FTX founder Bankman-Fried denies trying to commit fraud at fallen crypto empire

FTX founder Sam Bankman-Fried appearing virtually at The New York Times’ DealBook Summit on Nov 30, 2022. PHOTO: NYTIMES

PORTLAND, Oregon – Mr Sam Bankman-Fried, the disgraced founder of the bankrupt FTX crypto empire, has denied trying to perpetrate a fraud, while admitting to making many errors at the helm of the company.

“I made a lot of mistakes,” the 30-year-old said on Wednesday by video link at The New York Times’ DealBook Summit.

“There are things I would give anything to be able to do over again. I didn’t ever try to commit fraud on anyone.”

He was speaking in an interview with Mr Andrew Ross Sorkin, a columnist for the news organisation, who said Mr Bankman-Fried was joining from the Bahamas, his first public appearance since his US$32 billion (S$43.5 billion) crypto exchange collapsed in November.

Mr Bankman-Fried’s participation has sparked controversy given the damaging fallout from the collapse of FTX and sister trading house Alameda Research.

Among the outstanding questions are how Bahamas-based FTX ended up with an US$8 billion hole in its balance sheet and whether it mishandled customer funds, amid reports that FTX lent client money to Alameda.

Mr Bankman-Fried told Mr Sorkin that he did not knowingly commingle funds.

Some observers speculate that Mr Bankman-Fried’s public comments could be used against him in litigation. The fallen former FTX chief executive faces a complex web of lawsuits and regulatory probes into alleged wrongdoing.

The digital asset sector is bracing itself for widening contagion from FTX, which once boasted a US$32 billion valuation before sliding into bankruptcy on Nov 11.

FTX owes its 50 biggest unsecured creditors a total of US$3.1 billion and there may be more than a million creditors globally.

A crypto lender, BlockFi, filed for bankruptcy on Monday after being buffeted by the wipeout. Embattled brokerage Genesis is striving to avoid the same fate.

BlackRock CEO Larry Fink said earlier at the DealBook summit that most crypto companies will probably fold in the wake of FTX’s collapse. The world’s biggest asset manager was among firms stung by the chaotic unravelling of Mr Bankman-Fried’s tangled web of 100-plus FTX-related entities.

Mr Bankman-Fried has provided convoluted and incomplete explanations on social media and in interviews with other news outlets about what led to FTX’s woes. Advisers overseeing the ruins of his business have slammed non-existent oversight and the misuse of client funds.

FTX’s new chief executive officer John Ray III, a turnaround and restructuring expert who formerly oversaw the liquidation of Enron, told the bankruptcy court in the United States that he had never in his career “seen such a complete failure of corporate controls and such a complete absence of trustworthy financial information”.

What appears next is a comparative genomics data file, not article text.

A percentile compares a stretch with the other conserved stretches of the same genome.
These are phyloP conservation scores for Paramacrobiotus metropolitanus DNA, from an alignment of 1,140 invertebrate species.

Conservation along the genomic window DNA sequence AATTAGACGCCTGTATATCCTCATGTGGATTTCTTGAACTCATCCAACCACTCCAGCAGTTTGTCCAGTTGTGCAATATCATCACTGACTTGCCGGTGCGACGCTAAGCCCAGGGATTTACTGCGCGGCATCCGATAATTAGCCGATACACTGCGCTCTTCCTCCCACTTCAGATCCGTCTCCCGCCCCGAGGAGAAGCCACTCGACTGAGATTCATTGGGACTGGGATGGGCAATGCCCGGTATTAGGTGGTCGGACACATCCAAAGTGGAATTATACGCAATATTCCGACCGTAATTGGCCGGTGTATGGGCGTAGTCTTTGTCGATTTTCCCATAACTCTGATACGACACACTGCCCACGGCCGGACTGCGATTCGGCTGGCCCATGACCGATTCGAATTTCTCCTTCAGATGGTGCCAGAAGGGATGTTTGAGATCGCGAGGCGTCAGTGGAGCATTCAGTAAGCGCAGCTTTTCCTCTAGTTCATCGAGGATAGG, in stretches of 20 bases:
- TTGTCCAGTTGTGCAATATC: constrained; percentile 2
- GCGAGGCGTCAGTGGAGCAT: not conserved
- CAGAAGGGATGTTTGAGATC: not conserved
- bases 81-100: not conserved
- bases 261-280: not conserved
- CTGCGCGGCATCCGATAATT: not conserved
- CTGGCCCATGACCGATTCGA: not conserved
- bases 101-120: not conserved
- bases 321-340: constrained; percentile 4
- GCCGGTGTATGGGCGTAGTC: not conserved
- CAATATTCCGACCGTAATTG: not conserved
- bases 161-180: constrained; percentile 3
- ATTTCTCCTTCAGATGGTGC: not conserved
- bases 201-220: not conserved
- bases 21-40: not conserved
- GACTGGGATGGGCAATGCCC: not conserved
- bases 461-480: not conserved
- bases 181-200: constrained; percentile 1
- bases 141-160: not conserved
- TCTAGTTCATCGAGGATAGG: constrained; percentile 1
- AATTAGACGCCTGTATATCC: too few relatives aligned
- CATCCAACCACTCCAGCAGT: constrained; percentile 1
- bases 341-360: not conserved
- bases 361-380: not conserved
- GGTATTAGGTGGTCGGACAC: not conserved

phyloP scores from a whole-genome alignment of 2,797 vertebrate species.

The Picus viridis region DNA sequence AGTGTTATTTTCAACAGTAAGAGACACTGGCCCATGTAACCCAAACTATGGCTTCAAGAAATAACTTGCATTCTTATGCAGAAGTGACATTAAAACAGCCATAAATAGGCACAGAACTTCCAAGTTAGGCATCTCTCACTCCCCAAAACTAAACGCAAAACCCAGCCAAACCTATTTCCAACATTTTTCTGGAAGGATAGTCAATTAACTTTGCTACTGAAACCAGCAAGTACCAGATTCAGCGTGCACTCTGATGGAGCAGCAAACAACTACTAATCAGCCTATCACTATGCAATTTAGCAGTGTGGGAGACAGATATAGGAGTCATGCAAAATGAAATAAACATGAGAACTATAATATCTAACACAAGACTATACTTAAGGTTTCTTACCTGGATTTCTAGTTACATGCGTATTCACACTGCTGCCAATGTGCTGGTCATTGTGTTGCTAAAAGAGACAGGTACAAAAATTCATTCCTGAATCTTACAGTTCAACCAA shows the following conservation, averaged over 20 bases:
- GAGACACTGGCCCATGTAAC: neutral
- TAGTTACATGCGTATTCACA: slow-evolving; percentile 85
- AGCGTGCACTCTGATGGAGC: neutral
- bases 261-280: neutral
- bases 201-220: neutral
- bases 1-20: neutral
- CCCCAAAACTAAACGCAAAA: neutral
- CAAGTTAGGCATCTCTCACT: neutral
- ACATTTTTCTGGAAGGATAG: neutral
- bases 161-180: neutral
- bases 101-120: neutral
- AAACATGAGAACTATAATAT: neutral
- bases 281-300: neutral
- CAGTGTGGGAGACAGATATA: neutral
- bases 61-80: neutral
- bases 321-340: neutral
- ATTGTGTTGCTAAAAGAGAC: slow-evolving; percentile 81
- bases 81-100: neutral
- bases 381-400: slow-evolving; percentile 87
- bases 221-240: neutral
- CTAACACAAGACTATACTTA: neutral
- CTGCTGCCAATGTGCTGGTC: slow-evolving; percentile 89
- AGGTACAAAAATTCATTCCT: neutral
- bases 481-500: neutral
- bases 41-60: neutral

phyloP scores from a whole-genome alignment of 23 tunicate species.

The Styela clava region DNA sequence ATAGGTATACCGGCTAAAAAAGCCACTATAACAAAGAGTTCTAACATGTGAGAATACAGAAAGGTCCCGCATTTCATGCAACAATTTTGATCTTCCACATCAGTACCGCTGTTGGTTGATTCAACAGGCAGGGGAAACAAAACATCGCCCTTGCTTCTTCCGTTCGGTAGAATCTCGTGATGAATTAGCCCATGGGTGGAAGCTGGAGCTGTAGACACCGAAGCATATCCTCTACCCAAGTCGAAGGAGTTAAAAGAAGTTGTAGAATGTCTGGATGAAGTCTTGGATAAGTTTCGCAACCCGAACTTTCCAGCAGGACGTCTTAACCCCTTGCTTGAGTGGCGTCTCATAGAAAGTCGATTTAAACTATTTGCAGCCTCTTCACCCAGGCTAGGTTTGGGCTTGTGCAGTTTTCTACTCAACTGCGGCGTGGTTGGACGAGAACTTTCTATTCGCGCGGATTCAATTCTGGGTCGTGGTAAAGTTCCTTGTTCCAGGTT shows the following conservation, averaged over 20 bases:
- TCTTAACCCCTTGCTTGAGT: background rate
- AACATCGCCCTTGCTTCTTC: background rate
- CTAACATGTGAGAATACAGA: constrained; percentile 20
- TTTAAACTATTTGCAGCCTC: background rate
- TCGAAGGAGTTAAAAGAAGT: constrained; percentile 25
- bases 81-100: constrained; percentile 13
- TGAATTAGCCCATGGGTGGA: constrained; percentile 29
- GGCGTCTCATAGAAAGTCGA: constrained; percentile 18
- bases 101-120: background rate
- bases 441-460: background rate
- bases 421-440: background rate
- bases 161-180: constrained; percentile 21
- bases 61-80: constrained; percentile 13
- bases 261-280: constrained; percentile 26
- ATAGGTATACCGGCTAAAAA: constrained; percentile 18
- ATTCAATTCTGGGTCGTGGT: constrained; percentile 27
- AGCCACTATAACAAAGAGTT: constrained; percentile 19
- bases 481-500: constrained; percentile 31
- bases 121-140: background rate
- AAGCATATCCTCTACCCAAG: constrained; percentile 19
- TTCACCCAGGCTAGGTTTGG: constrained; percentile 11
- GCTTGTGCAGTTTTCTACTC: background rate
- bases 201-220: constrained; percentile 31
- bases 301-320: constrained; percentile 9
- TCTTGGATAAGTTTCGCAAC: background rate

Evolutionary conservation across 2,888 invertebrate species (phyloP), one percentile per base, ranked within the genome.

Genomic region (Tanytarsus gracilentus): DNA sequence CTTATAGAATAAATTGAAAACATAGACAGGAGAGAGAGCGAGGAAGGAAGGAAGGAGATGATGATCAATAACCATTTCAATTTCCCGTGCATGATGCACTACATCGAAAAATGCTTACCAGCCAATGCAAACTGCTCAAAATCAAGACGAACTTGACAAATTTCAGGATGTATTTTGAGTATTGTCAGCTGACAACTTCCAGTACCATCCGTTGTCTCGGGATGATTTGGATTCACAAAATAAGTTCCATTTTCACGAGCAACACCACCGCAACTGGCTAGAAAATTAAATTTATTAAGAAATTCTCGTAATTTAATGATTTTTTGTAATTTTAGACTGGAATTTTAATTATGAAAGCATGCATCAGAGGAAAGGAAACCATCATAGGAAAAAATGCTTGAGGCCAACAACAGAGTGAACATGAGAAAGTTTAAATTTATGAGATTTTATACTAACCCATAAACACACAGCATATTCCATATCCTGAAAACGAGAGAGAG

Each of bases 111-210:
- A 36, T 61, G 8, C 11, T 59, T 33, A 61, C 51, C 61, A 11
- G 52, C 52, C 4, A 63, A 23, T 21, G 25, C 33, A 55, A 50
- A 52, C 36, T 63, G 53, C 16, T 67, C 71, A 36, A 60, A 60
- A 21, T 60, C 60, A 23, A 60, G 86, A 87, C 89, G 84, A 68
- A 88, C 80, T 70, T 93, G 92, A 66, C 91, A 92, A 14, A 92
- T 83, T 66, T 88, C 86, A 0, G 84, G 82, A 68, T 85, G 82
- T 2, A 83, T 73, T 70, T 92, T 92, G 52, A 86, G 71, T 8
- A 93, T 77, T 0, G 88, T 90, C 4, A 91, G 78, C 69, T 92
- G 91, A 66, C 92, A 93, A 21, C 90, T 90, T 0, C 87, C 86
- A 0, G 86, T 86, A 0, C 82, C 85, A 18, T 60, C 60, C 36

As if such travails were not enough, the exact break-up of a US$662 million outflow from FTX as it tumbled into bankruptcy remains a mystery.

US Treasury Secretary Janet Yellen, another speaker at the summit in New York, called the FTX debacle “the Lehman moment within crypto”, referring to the collapse of investment banking giant Lehman Brothers in 2008.

Dr Yellen described cryptocurrencies as “very risky assets” and said she was thankful that their recent volatility had not spilled over into the mainstream banking sector.

“I have been sceptical, and I remain quite sceptical,” Dr Yellen said.

The Biden administration over the last year has been studying the landscape of digital assets to develop a new regulatory framework.

Mr Bankman-Fried, who at one point was worth US$26 billion, said at Wednesday’s event that he now has “close to nothing”.

The fallen crypto mogul said he is left with just one credit card linked to a bank account with US$100,000.  

The Bloomberg Billionaires Index has dropped the value of his stakes in FTX and Alameda to zero. It has also removed his Robinhood Markets holding from his wealth calculation after a report that it was held through Alameda and may have been used as collateral for loans.

It is all but impossible to verify whether Mr Bankman-Fried is telling the truth, and the Bloomberg index may not have tracked all his assets.

A report in November said he had more than US$500 million with venture capital firms including Sequoia and was an investor in media start-up Semafor.

But if those assets were held through Alameda, they might have been wiped out by its losses. BLOOMBERG

Follow ST on LinkedIn and stay updated on the latest career news, insights and more.